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Drugs & Driving: The Law

It’s illegal to drive if either:

  • you’re unfit to do so because you’re on legal or illegal drugs 
  • you have certain levels of certain drugs in your blood (even if they haven’t affected your driving)

Legal drugs are prescription or over-the-counter medicines. If you’re taking them and not sure if you should drive, talk to your doctor, pharmacist or healthcare professional.

If the police stop you and think you’re on drugs they can do a ‘field impairment assessment’. This is a series of tests, like asking you to walk in a straight line.

If they think you’re unfit to drive because of taking drugs, you’ll be arrested and will have to take a blood or urine test at a police station. You could be charged with a crime if the test shows you’ve taken drugs.

Prescription Medicines from March 2015

From March 2015 it will be illegal in England and Wales to drive with certain illegal drugs in the blood, even if you’re not unfit to drive.

It will also be illegal to drive with certain levels of certain legal drugs if you’re unfit to drive.

Talk to your doctor about whether you should drive if you’ve been prescribed any of the following drugs:

  • clonazepam
  • diazepam
  • flunitrazepam
  • lorazepam
  • methadone
  • morphine or opiate and opioid-based drugs
  • oxazepam
  • temazepam

You can drive after taking these drugs if:

  • you have been prescribed them and advised how to take them by a healthcare professional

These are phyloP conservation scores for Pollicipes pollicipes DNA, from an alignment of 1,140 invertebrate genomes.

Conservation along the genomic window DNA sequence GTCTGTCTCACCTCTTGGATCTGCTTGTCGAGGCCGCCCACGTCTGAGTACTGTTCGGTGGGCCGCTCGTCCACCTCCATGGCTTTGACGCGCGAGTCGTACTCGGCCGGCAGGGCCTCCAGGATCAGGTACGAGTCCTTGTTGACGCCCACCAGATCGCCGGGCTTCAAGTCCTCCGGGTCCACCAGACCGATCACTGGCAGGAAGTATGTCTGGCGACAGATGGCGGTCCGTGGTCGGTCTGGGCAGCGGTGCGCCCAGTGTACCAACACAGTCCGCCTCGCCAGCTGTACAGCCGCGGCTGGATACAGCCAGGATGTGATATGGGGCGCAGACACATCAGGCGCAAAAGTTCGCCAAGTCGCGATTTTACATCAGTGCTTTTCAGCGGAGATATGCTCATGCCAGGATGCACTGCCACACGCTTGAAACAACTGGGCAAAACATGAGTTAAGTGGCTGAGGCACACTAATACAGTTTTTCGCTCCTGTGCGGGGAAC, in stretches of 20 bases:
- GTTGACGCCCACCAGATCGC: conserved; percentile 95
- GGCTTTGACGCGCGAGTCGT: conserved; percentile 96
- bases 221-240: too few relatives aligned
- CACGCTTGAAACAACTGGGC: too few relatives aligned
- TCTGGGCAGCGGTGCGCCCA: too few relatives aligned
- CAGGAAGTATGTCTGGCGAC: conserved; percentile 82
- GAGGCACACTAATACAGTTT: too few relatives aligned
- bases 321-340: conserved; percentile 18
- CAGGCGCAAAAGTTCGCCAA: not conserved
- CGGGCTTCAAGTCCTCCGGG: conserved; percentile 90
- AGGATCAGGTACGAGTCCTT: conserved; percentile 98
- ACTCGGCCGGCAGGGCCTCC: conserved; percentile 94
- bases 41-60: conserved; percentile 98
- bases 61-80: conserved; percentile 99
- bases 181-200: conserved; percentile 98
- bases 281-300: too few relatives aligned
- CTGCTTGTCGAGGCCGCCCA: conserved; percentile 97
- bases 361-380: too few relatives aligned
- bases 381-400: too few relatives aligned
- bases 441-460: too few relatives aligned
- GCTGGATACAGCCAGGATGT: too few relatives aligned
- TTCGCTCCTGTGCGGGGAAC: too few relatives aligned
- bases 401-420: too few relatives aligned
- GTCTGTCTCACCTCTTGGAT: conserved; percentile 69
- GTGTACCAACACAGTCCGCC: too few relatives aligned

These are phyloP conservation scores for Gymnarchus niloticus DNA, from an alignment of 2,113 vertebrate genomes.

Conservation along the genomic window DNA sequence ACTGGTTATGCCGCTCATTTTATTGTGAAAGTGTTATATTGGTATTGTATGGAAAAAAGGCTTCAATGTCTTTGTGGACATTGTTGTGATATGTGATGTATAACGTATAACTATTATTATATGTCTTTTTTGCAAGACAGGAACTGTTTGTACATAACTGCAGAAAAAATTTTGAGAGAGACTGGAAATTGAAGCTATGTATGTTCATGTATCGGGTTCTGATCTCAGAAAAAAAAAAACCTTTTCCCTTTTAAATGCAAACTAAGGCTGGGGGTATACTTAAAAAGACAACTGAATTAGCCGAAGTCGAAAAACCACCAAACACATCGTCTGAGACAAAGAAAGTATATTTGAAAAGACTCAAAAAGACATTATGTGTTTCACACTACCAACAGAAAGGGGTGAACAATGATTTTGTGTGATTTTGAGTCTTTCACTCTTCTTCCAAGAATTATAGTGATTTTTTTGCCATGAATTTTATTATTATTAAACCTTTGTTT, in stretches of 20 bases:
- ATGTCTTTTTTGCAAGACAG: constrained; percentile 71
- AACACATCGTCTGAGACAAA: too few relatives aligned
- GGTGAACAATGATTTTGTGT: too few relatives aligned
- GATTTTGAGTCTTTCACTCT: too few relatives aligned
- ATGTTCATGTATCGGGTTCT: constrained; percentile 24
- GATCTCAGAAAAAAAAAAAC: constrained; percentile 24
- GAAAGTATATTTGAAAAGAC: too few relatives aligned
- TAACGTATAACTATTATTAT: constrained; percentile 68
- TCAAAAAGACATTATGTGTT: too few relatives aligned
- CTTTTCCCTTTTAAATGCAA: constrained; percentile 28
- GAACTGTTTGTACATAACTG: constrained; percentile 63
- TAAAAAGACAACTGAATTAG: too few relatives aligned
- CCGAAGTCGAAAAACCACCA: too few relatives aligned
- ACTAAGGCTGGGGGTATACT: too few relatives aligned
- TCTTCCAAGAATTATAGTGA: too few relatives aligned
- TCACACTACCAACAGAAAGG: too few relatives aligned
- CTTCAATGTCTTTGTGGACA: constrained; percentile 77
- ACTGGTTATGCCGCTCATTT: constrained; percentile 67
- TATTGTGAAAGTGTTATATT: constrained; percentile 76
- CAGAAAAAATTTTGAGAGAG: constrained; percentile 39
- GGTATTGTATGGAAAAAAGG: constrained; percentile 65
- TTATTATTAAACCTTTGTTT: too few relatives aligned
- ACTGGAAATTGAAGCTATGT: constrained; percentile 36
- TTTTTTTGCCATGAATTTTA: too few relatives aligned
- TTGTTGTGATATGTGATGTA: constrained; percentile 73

• they aren’t causing you to be unfit to drive

You could be prosecuted if you drive with certain levels of these drugs in your body and you haven’t been prescribed them.

The law doesn’t cover Northern Ireland and Scotland but you could still be arrested if you’re unfit to drive.

Penalties for Drug Driving

If you’re convicted of drug driving you’ll get:

  • a minimum 1 year driving ban
  • a fine of up to £5,000
  • up to a year in prison
  • a criminal record

Your driving licence will also show you’ve been convicted for drug driving. This will last for 11 years.

The penalty for causing death by dangerous driving under the influence of drugs is a prison sentence of up to 14 years.

Other problems you could face

A conviction for drug driving also means:

  • your car insurance costs will increase significantly
  • if you drive for work, your employer will see your conviction on your licence
  • you may have trouble travelling to countries like the USA

Other sources of advice

More information on the drug driving legislation can be found online at https://www.gov.uk/drug-driving-law

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